I think of literary works that have shaped history from a dark perspective, especially here in America. One of my favorites is Tropic of Cancer by Henry Miller; a book that was written directly from his naughty experiences in Paris while also banned from being published or even shipped into the U.S. upon initial completion.
In the past there have been so many books that began their place in history as controversial or even banned from the American schools or shelves completely. I know that I think of Tropic of Cancer because this is one of my favorite books in general, considering the viewpoint that Henry Miller took from his own experiences overseas. Learning and taking in the culture of Europe during the WWII era, there would be much for the American public to see from the eyes of their neighbors who were over there as well. But, considering the nature of the streets of Paris American publishers refused this book to be released openly here in the homeland.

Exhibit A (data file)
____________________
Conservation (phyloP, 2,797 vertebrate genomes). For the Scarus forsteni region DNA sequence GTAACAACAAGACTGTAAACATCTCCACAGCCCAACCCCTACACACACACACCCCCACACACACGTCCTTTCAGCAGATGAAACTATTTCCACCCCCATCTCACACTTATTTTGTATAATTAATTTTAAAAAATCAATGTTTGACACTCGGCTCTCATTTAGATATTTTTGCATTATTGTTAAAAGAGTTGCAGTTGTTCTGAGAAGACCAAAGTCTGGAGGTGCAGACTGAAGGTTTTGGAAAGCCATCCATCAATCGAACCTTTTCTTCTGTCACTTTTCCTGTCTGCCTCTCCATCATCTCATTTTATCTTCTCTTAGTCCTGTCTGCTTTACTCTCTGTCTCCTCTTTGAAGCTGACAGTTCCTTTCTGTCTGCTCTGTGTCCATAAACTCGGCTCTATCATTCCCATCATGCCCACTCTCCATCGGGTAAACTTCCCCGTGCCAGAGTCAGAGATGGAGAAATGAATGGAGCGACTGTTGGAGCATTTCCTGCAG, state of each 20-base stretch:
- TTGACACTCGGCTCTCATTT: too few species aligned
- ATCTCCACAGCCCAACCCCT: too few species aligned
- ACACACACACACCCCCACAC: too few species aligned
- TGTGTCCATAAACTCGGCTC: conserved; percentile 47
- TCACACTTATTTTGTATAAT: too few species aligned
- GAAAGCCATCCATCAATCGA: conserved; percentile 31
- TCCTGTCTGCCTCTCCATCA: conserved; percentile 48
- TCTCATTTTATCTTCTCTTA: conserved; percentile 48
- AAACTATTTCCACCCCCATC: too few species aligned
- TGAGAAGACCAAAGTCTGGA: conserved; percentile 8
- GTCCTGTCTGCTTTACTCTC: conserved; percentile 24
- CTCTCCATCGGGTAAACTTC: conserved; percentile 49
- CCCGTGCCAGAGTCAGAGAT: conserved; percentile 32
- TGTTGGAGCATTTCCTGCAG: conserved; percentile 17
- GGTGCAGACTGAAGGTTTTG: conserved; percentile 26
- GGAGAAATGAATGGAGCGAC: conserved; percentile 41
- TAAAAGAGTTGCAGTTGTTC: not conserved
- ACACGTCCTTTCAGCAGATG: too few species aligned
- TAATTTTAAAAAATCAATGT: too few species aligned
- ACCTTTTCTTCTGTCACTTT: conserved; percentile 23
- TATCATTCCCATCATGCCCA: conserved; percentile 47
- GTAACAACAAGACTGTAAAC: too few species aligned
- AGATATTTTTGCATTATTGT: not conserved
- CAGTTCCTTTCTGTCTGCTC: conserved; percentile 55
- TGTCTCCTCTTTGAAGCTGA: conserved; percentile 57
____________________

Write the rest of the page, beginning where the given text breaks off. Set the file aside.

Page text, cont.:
I know that hundreds of books over the past couple of centuries have been banned from the reader’s eye by publishers, schools, churches and many more groups, based on the type of explicit content they supposedly had. While there were a number of reasons that the themes of these books were considered to be uncomfortable, there was also the avoidance of certain truths about the culture of our entire world and the steps being taken in forward motion. While at the time of their publication, many of these books, poetry and plays by F. Scott Fitzgerald, Ernest Hemingway, Truman Capote, John Steinbeck, William Faulkner, Mark Twain and many, many more were shot to the wind or even burned in churchyards because of their supposedly cursed nature. There was no consideration of the fact that these authors and their books were intended to bring to life the tales of some of the greatest, most-upstanding events taking place across the world at the very time they were written. Now that we have them as historical references to supplement dry and emotionless history textbooks.